There is something distinctly Orwellian about Ed Balls’s latest wheeze.
There is something distinctly Orwellian about Ed Balls’s latest wheeze. As of this week, parents requesting that their child be sent to a particular school are being informed by text message if their application has been successful. It is amazing how technology gives governments so many new ways to show contempt for citizens. This rejection-by-text system could only have been designed by a bureaucracy that has no idea how much of a blow it is for parents to be told that their child will not, after all, escape the local sink school.
Just as shoppers in Soviet-era Moscow could not imagine full supermarkets, today it is hard for British parents to imagine a system in which they are the ones doing the choosing. Yet this power flip is precisely what the Conservatives are pledging to introduce: a voucher system, where every child is credited with, say, £5,500 a year, paid for by the government to any independent school that can educate for the price. It is a system that has transformed education in Sweden. And it promises to do the same in Britain.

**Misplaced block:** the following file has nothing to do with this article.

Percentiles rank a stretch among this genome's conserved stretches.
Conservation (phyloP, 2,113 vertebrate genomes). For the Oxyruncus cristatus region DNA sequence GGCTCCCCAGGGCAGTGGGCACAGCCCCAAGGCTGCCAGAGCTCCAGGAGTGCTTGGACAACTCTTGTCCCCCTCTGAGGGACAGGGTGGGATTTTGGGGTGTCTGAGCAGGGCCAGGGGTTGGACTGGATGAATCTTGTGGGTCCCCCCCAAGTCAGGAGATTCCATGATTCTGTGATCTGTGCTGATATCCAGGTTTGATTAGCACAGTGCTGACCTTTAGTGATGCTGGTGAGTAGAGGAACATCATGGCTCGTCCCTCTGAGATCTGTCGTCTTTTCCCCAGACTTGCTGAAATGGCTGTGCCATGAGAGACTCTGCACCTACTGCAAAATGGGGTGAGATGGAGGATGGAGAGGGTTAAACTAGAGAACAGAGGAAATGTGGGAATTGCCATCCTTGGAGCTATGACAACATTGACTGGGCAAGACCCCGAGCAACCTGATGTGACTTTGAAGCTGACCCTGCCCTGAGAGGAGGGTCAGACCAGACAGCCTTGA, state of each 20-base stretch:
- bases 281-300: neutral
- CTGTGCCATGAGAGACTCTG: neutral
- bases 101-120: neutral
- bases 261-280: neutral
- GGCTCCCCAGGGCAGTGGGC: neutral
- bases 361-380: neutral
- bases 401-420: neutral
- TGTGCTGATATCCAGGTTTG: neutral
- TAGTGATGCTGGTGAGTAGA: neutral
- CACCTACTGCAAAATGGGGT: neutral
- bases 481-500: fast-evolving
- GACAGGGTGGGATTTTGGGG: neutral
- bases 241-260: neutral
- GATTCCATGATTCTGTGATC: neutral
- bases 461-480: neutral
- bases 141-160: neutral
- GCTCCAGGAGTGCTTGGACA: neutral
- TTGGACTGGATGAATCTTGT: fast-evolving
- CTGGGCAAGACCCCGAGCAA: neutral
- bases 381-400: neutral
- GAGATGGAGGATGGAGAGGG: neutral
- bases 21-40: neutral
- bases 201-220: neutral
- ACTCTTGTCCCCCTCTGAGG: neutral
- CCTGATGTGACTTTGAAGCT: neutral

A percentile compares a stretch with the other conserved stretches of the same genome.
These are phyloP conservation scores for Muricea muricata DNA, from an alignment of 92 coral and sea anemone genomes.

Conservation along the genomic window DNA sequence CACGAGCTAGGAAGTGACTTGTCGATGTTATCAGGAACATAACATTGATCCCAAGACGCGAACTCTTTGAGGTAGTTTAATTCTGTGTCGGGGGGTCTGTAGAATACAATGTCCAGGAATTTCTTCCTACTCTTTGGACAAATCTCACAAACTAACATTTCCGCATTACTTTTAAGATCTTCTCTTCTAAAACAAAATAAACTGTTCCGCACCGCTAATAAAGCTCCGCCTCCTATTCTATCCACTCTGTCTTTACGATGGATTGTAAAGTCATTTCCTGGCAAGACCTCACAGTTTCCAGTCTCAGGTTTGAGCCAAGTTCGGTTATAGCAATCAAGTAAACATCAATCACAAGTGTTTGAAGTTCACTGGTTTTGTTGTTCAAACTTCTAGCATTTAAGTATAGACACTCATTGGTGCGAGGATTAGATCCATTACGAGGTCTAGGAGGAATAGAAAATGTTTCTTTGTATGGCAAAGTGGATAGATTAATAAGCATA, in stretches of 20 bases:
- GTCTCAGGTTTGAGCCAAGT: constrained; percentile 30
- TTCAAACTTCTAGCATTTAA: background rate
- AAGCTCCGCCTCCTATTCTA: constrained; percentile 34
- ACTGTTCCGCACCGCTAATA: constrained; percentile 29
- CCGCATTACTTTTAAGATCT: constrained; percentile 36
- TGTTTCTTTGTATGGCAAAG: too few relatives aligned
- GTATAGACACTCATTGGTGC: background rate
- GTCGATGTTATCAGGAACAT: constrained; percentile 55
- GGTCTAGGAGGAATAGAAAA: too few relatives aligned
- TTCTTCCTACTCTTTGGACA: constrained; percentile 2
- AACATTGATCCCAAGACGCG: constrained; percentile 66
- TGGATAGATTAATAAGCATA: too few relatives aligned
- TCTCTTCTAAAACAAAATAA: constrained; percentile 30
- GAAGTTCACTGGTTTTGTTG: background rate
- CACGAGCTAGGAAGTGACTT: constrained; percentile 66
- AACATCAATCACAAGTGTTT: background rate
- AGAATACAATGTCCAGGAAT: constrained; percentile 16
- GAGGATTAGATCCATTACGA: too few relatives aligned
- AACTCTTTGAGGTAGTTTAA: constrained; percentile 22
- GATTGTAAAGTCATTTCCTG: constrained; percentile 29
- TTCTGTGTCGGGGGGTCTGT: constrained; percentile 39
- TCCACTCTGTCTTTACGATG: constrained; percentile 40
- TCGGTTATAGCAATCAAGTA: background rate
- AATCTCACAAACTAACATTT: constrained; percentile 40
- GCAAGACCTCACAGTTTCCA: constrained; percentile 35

This week The Spectator hosted a one-day conference to discuss the coming schools revolution. We flew in experts from Stockholm and New York to share their experiences and tips with teachers and would-be school providers. It is a conference which will, we like to think, nurture the beginnings of an English education industry: one which not only has the potential to export our teachers’ expertise around the world, but which will bring new school choice to those who could never dream of being able to afford it.